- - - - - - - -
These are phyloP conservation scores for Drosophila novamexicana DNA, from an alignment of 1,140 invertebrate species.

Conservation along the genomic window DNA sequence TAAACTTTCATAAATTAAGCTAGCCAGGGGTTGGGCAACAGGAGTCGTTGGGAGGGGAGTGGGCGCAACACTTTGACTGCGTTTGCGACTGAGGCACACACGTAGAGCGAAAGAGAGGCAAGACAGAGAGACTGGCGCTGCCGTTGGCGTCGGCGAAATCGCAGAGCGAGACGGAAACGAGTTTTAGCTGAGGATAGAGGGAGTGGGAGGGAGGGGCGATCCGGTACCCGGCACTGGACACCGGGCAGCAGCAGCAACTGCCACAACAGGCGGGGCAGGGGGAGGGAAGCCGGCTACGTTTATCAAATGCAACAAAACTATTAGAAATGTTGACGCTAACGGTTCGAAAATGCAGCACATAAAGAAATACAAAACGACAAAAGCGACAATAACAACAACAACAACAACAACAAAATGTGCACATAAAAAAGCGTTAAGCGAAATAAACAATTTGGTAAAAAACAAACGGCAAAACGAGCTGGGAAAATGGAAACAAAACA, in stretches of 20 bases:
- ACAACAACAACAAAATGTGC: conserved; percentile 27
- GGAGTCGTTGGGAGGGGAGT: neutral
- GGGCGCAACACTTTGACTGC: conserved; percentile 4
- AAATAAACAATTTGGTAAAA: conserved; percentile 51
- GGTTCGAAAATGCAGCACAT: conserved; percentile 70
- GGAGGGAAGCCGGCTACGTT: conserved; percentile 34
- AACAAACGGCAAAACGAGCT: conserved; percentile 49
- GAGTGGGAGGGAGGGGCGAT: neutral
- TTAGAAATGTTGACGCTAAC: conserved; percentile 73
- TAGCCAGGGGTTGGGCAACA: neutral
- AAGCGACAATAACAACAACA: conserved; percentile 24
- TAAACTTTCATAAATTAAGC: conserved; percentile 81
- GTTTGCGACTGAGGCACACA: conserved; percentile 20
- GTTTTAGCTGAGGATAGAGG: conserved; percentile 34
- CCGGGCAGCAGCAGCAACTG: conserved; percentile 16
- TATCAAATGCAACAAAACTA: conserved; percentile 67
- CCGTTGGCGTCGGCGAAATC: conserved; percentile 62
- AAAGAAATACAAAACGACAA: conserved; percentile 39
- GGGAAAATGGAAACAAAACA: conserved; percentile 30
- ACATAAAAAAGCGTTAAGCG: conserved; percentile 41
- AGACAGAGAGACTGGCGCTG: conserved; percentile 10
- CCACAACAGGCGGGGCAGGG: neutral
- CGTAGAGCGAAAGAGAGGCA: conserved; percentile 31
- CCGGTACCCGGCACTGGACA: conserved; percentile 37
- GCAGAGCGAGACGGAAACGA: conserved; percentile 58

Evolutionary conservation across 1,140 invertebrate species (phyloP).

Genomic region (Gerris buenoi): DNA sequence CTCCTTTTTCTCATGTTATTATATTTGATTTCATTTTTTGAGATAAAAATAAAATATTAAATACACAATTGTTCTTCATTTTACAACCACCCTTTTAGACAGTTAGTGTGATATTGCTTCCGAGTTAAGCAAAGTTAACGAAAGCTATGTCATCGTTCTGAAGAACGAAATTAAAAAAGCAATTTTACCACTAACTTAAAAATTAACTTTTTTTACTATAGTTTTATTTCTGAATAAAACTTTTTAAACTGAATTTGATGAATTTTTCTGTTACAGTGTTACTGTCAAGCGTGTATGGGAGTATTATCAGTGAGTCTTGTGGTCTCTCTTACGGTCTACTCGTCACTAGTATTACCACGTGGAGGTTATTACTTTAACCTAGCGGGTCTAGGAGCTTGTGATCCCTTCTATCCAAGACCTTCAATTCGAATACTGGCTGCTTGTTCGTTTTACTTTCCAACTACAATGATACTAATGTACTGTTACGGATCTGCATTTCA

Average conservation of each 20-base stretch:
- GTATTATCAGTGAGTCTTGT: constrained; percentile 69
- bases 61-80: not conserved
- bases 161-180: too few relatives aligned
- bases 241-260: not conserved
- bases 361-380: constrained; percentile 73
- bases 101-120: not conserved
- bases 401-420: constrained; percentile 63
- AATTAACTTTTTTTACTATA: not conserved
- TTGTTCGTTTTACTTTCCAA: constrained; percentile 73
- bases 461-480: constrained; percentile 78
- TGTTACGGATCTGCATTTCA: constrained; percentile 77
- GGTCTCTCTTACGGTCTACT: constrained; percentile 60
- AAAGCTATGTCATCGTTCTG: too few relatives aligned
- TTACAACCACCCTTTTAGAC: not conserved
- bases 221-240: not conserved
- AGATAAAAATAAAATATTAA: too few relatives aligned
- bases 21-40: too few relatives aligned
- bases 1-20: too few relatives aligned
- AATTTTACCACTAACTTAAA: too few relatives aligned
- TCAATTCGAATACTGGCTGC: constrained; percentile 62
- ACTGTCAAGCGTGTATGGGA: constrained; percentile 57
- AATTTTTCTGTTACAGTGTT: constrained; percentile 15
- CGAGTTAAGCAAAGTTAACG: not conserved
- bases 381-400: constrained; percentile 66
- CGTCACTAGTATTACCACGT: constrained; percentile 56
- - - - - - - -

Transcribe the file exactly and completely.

These are phyloP conservation scores for Drosophila novamexicana DNA, from an alignment of 1,140 invertebrate species.

Conservation along the genomic window DNA sequence TAAACTTTCATAAATTAAGCTAGCCAGGGGTTGGGCAACAGGAGTCGTTGGGAGGGGAGTGGGCGCAACACTTTGACTGCGTTTGCGACTGAGGCACACACGTAGAGCGAAAGAGAGGCAAGACAGAGAGACTGGCGCTGCCGTTGGCGTCGGCGAAATCGCAGAGCGAGACGGAAACGAGTTTTAGCTGAGGATAGAGGGAGTGGGAGGGAGGGGCGATCCGGTACCCGGCACTGGACACCGGGCAGCAGCAGCAACTGCCACAACAGGCGGGGCAGGGGGAGGGAAGCCGGCTACGTTTATCAAATGCAACAAAACTATTAGAAATGTTGACGCTAACGGTTCGAAAATGCAGCACATAAAGAAATACAAAACGACAAAAGCGACAATAACAACAACAACAACAACAACAAAATGTGCACATAAAAAAGCGTTAAGCGAAATAAACAATTTGGTAAAAAACAAACGGCAAAACGAGCTGGGAAAATGGAAACAAAACA, in stretches of 20 bases:
- ACAACAACAACAAAATGTGC: conserved; percentile 27
- GGAGTCGTTGGGAGGGGAGT: neutral
- GGGCGCAACACTTTGACTGC: conserved; percentile 4
- AAATAAACAATTTGGTAAAA: conserved; percentile 51
- GGTTCGAAAATGCAGCACAT: conserved; percentile 70
- GGAGGGAAGCCGGCTACGTT: conserved; percentile 34
- AACAAACGGCAAAACGAGCT: conserved; percentile 49
- GAGTGGGAGGGAGGGGCGAT: neutral
- TTAGAAATGTTGACGCTAAC: conserved; percentile 73
- TAGCCAGGGGTTGGGCAACA: neutral
- AAGCGACAATAACAACAACA: conserved; percentile 24
- TAAACTTTCATAAATTAAGC: conserved; percentile 81
- GTTTGCGACTGAGGCACACA: conserved; percentile 20
- GTTTTAGCTGAGGATAGAGG: conserved; percentile 34
- CCGGGCAGCAGCAGCAACTG: conserved; percentile 16
- TATCAAATGCAACAAAACTA: conserved; percentile 67
- CCGTTGGCGTCGGCGAAATC: conserved; percentile 62
- AAAGAAATACAAAACGACAA: conserved; percentile 39
- GGGAAAATGGAAACAAAACA: conserved; percentile 30
- ACATAAAAAAGCGTTAAGCG: conserved; percentile 41
- AGACAGAGAGACTGGCGCTG: conserved; percentile 10
- CCACAACAGGCGGGGCAGGG: neutral
- CGTAGAGCGAAAGAGAGGCA: conserved; percentile 31
- CCGGTACCCGGCACTGGACA: conserved; percentile 37
- GCAGAGCGAGACGGAAACGA: conserved; percentile 58

Evolutionary conservation across 1,140 invertebrate species (phyloP).

Genomic region (Gerris buenoi): DNA sequence CTCCTTTTTCTCATGTTATTATATTTGATTTCATTTTTTGAGATAAAAATAAAATATTAAATACACAATTGTTCTTCATTTTACAACCACCCTTTTAGACAGTTAGTGTGATATTGCTTCCGAGTTAAGCAAAGTTAACGAAAGCTATGTCATCGTTCTGAAGAACGAAATTAAAAAAGCAATTTTACCACTAACTTAAAAATTAACTTTTTTTACTATAGTTTTATTTCTGAATAAAACTTTTTAAACTGAATTTGATGAATTTTTCTGTTACAGTGTTACTGTCAAGCGTGTATGGGAGTATTATCAGTGAGTCTTGTGGTCTCTCTTACGGTCTACTCGTCACTAGTATTACCACGTGGAGGTTATTACTTTAACCTAGCGGGTCTAGGAGCTTGTGATCCCTTCTATCCAAGACCTTCAATTCGAATACTGGCTGCTTGTTCGTTTTACTTTCCAACTACAATGATACTAATGTACTGTTACGGATCTGCATTTCA

Average conservation of each 20-base stretch:
- GTATTATCAGTGAGTCTTGT: constrained; percentile 69
- bases 61-80: not conserved
- bases 161-180: too few relatives aligned
- bases 241-260: not conserved
- bases 361-380: constrained; percentile 73
- bases 101-120: not conserved
- bases 401-420: constrained; percentile 63
- AATTAACTTTTTTTACTATA: not conserved
- TTGTTCGTTTTACTTTCCAA: constrained; percentile 73
- bases 461-480: constrained; percentile 78
- TGTTACGGATCTGCATTTCA: constrained; percentile 77
- GGTCTCTCTTACGGTCTACT: constrained; percentile 60
- AAAGCTATGTCATCGTTCTG: too few relatives aligned
- TTACAACCACCCTTTTAGAC: not conserved
- bases 221-240: not conserved
- AGATAAAAATAAAATATTAA: too few relatives aligned
- bases 21-40: too few relatives aligned
- bases 1-20: too few relatives aligned
- AATTTTACCACTAACTTAAA: too few relatives aligned
- TCAATTCGAATACTGGCTGC: constrained; percentile 62
- ACTGTCAAGCGTGTATGGGA: constrained; percentile 57
- AATTTTTCTGTTACAGTGTT: constrained; percentile 15
- CGAGTTAAGCAAAGTTAACG: not conserved
- bases 381-400: constrained; percentile 66
- CGTCACTAGTATTACCACGT: constrained; percentile 56